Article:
Last year was another record-breaking year for solar installations, as a whopping 75 GW was installed worldwide, according to market analysis group PV Market Alliance (PVMA). The figures are similar to other market analysts, who all agree that over 70 GW was installed, which was buoyed by China, who installed over 34 GW alone.
The official PVMA figures state that 75 GW was installed last year, which is up 50% from the 50 GW that was installed in 2015; a genuinely commendable effort, and one that brings the total global capacity above 300 GW.
Of course, the star of the show was China, that surpassed all expectations, by installing an incredible 34.2 GW over the course of the year, bringing the country’s total installed capacity to 77 GW; now the global leader. This huge figure represents a 126% increase from 2015, and accounted for 45% of the total installed capacity in 2016.
In second spot was the U.S., where the solar market has been purring nicely, with a total of 13 GW installed. Finishing off the top three was the ever-dependable Japan, with a solid offering of 8.6 GW. Europe continued to disappoint with just 6.5 GW installed across the entire continent, while India has established itself as the new kid on the bloc, with an impressive 5 GW installed, up from 2 GW in 2015.
These figures are similar to those of other market analysts. Bloomberg New Energy Finance (BNEF) estimates that 70 GW of solar PV projects were completed last year, however, also noted that investment in solar had fallen 32% YoY in 2016, to USD 116 billion, while Mercom Capital forecasted back in December that the annual solar installations across the globe would reach 76 GW for 2016.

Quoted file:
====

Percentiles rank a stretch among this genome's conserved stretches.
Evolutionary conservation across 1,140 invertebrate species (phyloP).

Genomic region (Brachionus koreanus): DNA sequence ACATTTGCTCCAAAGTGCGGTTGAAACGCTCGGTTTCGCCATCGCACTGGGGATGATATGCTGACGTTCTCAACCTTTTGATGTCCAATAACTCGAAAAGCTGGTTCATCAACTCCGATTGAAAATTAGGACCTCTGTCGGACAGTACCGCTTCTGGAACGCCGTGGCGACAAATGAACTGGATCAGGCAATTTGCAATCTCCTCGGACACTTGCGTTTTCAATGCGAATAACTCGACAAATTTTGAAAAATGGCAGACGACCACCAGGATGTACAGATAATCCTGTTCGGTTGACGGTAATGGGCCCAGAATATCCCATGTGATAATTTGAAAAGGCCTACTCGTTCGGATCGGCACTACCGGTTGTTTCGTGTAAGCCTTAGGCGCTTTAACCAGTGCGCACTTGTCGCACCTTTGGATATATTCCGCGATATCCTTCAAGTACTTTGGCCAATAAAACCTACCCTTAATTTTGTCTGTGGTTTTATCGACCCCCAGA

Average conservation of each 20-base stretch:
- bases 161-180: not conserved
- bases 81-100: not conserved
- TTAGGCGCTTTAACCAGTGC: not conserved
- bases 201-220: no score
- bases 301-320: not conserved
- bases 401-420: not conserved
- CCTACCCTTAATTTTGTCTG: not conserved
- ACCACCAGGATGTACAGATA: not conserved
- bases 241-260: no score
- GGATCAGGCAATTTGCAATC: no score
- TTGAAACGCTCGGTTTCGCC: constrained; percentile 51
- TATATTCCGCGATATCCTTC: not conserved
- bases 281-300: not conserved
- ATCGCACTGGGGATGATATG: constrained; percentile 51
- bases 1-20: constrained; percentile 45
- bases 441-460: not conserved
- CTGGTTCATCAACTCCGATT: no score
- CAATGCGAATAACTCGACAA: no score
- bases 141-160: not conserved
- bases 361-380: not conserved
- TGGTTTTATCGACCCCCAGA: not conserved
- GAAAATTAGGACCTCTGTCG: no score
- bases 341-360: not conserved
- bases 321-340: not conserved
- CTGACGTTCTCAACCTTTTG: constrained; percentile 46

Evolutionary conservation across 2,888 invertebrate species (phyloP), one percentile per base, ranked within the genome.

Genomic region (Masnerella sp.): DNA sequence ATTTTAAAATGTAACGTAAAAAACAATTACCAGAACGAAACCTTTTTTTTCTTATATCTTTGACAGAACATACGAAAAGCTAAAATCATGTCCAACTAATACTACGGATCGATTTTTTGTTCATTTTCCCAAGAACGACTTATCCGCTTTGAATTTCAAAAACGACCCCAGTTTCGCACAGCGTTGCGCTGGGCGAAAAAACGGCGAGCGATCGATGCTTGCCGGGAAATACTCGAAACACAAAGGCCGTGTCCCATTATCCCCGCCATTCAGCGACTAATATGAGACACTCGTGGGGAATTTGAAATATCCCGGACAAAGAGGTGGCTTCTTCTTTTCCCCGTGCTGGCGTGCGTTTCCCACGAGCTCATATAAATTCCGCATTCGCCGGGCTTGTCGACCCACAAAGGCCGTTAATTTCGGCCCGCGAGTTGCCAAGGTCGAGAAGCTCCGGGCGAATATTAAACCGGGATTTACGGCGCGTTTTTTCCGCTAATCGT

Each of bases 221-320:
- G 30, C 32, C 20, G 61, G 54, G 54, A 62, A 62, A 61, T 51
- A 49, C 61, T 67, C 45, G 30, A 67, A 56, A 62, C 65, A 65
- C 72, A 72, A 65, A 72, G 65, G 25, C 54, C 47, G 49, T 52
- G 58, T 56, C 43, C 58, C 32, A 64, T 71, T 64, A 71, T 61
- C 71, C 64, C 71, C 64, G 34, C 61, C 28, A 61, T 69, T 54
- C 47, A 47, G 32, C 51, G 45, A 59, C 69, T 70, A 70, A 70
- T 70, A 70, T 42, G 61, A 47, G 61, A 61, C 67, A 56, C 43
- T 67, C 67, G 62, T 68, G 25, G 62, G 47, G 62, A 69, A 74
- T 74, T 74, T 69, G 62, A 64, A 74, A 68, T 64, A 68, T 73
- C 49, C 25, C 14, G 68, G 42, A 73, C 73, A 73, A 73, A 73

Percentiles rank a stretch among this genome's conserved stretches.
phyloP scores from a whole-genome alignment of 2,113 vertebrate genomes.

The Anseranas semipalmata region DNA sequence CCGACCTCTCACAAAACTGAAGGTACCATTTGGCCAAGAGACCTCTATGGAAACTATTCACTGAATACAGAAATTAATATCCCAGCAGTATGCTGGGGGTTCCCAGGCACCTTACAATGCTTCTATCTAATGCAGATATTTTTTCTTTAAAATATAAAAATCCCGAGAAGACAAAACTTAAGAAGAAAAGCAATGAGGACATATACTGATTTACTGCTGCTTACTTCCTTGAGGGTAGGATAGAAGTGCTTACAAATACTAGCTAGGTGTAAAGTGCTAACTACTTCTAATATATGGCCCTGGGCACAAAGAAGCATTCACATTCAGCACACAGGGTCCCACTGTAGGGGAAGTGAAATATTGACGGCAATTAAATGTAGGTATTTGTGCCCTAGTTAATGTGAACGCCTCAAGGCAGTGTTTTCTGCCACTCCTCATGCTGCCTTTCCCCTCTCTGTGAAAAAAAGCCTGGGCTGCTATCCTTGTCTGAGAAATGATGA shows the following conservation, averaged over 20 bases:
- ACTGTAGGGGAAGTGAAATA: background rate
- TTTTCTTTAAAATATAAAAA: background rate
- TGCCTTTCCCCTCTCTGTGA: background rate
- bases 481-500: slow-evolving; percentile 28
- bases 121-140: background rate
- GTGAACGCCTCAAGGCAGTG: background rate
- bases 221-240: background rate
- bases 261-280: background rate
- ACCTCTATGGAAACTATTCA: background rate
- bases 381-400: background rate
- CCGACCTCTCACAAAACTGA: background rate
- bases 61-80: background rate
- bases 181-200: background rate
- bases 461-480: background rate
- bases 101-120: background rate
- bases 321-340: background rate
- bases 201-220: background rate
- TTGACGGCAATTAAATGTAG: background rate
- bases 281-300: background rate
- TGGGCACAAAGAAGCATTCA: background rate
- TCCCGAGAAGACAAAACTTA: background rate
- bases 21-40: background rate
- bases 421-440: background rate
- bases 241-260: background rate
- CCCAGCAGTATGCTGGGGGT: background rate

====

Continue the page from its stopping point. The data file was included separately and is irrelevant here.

Choppy waters ahead
Although the global solar industry does indeed deserve a communal pat on the back for the year just passed, it better gear itself up for more challenging times ahead. The PVMA is forecasting that there will be a 13% drop in the market in 2017, with a pessimistic view that just 65 GW will be installed, while also forecasting continued pressure on module prices.
This somewhat gloomy outlook for 2017 can mainly be attributed to China, as the country has recently announced a scaling-back of its solar installation targets and financial incentives. However, that it not to say that these might be revised again, or that the country might exceed its targets (which it has done numerous times before), plus, it is likely that the country will pass the 100 GW installation mark this year, making it the first country to do so.
Another bad omen for the global solar industry is the uncertainty in the U.S. market, as it prepares for the presidency of climate change denier, Donald Trump, who has given plenty of indications that support for clean energy is under threat.
But it’s not all bad news, the Indian market is expected to grow to 9 GW, while emerging markets are starting to make names for themselves, contributing 7 GW in 2016. So, the future might yet be bright, it will take more stubborn resolve within the industry to power through these challenges, which is something that it has proved it can do.